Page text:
In response, Facebook last month delivered thousands of ads to a congressional investigators looking into Russian interference in the election. Twitter responded by banning two Russian media companies from advertising on the platform. Even as the tech companies take these steps, a bipartisan group of senators are working to pass legislation that would reduce the ability of foreign powers to use similar methods for election meddling in the future.
ForeScout Technologies and ZScaler File for IPO
Two of the biggest tech IPOs of the last month were focused on the same area: security. Zcaler provides cloud security to big companies worried about data breaches, while ForeScout is an Internet of Things security company that helps businesses monitor the many devices connected to their networks for possible intrusions. With the Equifax breach still fresh in everyone’s minds, both companies provide solutions for one of the biggest tech problems of our era.
MongoDB Goes Public
The software development company went public to an enthusiastic response from investors. Based on early interest, the company increased the price of shares from the originally planned $22 to $24 right before launching and still saw a 34% increase in its first day. This looks like one more tech success story in the stock market this year.
First Reviews in for Google’s Pixel Phones
Google released its Pixel phones early last month to much fanfare, followed by a wave of criticism. While the phone gets points from users for having a long battery life and a great camera, the Pixel 2 in particular is plagued with serious display issues. The colors don’t show up right and users report dealing with screen burn-in. In addition, the phone has earned complaints about its audio recording capabilities.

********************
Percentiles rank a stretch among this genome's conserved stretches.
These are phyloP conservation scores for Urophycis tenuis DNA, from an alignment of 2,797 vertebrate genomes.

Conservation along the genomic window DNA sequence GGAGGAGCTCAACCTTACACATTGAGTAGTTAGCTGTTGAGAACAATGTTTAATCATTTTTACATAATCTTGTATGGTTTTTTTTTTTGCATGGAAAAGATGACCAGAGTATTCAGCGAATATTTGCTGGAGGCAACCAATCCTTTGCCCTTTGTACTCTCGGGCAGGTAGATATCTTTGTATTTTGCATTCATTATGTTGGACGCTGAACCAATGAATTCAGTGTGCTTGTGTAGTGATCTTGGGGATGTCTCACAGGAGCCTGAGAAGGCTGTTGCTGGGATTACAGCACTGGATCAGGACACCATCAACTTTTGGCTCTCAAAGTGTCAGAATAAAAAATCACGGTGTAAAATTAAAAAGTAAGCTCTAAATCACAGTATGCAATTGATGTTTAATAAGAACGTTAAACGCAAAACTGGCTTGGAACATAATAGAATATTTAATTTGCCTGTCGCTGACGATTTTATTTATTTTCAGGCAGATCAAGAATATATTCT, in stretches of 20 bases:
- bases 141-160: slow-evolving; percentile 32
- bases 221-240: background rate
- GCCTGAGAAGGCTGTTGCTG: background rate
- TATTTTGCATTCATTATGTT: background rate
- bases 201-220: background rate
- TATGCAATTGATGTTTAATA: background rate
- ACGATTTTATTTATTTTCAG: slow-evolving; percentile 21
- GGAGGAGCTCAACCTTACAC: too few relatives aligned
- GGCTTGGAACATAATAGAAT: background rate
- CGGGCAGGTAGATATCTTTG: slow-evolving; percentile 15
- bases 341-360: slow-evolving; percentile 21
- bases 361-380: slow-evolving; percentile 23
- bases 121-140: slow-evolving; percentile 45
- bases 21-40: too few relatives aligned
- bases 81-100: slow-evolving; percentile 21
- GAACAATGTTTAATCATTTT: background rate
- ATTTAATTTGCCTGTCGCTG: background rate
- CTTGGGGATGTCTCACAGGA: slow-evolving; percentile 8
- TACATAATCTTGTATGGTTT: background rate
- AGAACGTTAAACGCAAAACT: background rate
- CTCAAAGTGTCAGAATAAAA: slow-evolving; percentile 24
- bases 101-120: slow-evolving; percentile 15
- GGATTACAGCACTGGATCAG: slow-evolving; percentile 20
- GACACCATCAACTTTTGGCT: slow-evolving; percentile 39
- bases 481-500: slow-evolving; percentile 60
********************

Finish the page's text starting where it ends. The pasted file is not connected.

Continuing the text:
This is one product area where Google clearly needs to do some work.
Smart Light Switches May Disrupt Smart Light Market
One of the easiest changes people interested in smart home technology can make is the switch to smart lights. So far though, that’s meant buying all new light bulbs along with a system to control them (usually from Hue).
The startup Noon Home is selling a system that saves you the trouble of having to replace your light bulbs to use the technology – it will control those you already have, enabling you to choose different light settings and manage them all from your phone as you would with any other smart light.
Web Summit Meets in Lisbon
Over 60,000 attendees from all over the world will show up for what Inc. calls “the largest tech conference in the world.” Web Summit meets from November 6-9 and boasts speakers from huge tech players like Slack and Reddit and those in high-up government positions from various countries alike. Topics will cover emerging technologies, the intersection of tech and politics, using tech for social good and more.